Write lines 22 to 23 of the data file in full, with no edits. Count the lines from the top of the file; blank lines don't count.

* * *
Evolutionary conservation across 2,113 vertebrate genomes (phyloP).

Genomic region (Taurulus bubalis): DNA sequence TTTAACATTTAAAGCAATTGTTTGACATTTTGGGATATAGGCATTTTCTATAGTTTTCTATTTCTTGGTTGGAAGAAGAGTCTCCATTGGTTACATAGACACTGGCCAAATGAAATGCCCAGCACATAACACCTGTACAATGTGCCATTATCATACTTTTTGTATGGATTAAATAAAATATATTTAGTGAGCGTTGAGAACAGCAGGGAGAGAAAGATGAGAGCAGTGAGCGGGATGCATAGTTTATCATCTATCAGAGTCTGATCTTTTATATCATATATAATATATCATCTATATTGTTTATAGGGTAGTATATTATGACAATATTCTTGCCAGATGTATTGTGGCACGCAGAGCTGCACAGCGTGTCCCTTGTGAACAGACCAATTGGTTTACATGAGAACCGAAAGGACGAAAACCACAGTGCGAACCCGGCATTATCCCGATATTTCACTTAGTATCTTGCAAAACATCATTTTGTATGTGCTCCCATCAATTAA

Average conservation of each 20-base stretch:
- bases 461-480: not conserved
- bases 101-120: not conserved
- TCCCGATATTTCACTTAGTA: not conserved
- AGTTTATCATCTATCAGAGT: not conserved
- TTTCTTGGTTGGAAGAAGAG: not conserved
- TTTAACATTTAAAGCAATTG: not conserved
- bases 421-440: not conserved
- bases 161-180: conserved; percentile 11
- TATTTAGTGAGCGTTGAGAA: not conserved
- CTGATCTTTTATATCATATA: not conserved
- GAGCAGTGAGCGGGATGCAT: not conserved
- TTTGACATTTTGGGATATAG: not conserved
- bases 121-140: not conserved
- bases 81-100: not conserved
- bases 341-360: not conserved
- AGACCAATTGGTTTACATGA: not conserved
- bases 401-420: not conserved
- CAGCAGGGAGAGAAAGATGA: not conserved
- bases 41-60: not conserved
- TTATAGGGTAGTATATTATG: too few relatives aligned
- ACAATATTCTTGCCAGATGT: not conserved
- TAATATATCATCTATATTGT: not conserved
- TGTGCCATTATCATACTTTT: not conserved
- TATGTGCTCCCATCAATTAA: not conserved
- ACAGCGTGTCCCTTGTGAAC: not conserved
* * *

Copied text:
- bases 41-60: not conserved
- TTATAGGGTAGTATATTATG: too few relatives aligned